News » Religion

The Netherlands Denies Entry to 'Kill Gays' Preacher

by Kilian Melloy
Friday May 3, 2019
Steven Anderson
Steven Anderson  

Steven Anderson, the extremist founder of an Arizona church, has been barred from entering the Netherlands, reports DutchNews.

Anderson, 37, established Faithful Word Baptist Church in Tempe, Arizona, in 2005. He had become notorious for fiery speeches in which he excoriates LGBTQ people and calls for them to be killed. Local news site azcentral notes that among Anderson's provocative rhetoric is a statement to the effect that God intends for gays to die as a means eradicating AIDS.

Anderson has also expressed skepticism about the historical verity of the Holocaust, DutchNews reported.

The hate purveyor went online in a video to announce that the Netherlands was denying him entry, and pointed to the fact that thirty other nations also bar him. Anderson had intended to speak in the Netherlands this month, but a number of lawmakers, as a well as a justice minister, requested that he be denied permission to enter the country, DutchNews said.

The ban is similar to that Australia slapped on gay right-wing provocateur Milo Yiannopoulos in March on "character" grounds. Yiannopoulos had visited Australia in 2017; his speaking tour there sparked violent clashes and resulted in Yiannopoulos being billed by the Australian police for $50,000 — a tab he reportedly has yet to pay. The initial ban on Yiannopoulos was protested by right-wing politicians, and reversed, but Australia later re-imposed the ban after Yiannopoulos posted about the murder of 50 Muslims at a mosque in Christchurch, New Zealand. The mass shooting was carried out by a white nationalist. Yiannopoulos posted that "Attacks like this happen because the establishment panders to and mollycoddles extremist Leftism and barbaric, alien religious cultures."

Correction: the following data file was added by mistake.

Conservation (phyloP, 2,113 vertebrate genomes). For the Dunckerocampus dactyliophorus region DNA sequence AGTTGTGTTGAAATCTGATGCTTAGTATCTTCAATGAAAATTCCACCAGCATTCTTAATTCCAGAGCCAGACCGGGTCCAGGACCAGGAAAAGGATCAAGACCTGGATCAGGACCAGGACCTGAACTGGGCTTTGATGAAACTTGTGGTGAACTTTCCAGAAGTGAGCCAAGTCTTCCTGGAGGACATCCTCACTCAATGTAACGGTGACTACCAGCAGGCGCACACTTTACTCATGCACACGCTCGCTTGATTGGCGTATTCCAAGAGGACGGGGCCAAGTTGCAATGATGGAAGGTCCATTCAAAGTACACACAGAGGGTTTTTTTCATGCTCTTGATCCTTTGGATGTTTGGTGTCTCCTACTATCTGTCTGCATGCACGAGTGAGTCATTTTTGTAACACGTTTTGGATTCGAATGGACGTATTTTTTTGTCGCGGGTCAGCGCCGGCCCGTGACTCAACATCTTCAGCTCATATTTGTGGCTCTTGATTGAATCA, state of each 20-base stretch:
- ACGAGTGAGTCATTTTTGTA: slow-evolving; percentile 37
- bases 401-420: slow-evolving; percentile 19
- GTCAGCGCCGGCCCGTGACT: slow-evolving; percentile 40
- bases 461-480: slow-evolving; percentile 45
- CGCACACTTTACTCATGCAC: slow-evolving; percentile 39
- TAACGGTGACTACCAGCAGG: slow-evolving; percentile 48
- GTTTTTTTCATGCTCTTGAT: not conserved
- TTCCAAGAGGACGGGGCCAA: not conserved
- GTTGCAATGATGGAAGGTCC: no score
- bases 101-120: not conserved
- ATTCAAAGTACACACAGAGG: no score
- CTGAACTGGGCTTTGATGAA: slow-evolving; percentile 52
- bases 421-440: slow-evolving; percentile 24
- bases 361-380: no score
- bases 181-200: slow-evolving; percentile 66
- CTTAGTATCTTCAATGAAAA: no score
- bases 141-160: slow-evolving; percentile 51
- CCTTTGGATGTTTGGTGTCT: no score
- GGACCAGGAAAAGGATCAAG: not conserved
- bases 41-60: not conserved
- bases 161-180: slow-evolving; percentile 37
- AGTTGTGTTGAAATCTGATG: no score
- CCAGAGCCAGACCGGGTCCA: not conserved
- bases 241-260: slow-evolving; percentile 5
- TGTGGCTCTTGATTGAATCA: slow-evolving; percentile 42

Anderson is described at the Faithful Word website as holding "no college degree but has well over 140 chapters of the Bible memorized word-for-word, including approximately half of the New Testament." Text at the site goes on to claim that the Bible, in addition to supposedly condemning gays, also "makes it clear that the church is the pillar and ground of the truth, not a school."

Anderson praised the massacre at Pulse nightclub in Orlando, Florida, as having purged "pedophiles" from the world. His rhetoric proved too much even for notoriously anti-gay nations like Malawi and Jamaica, both of which refused to grant him entry. Botswana, too, bounced the hate-spouting preacher.

Kilian Melloy serves as EDGE Media Network's Assistant Arts Editor. He also reviews theater for WBUR. His professional memberships include the National Lesbian & Gay Journalists Association, the Boston Online Film Critics Association, The Gay and Lesbian Entertainment Critics Association, and the Boston Theater Critics Association's Elliot Norton Awards Committee.


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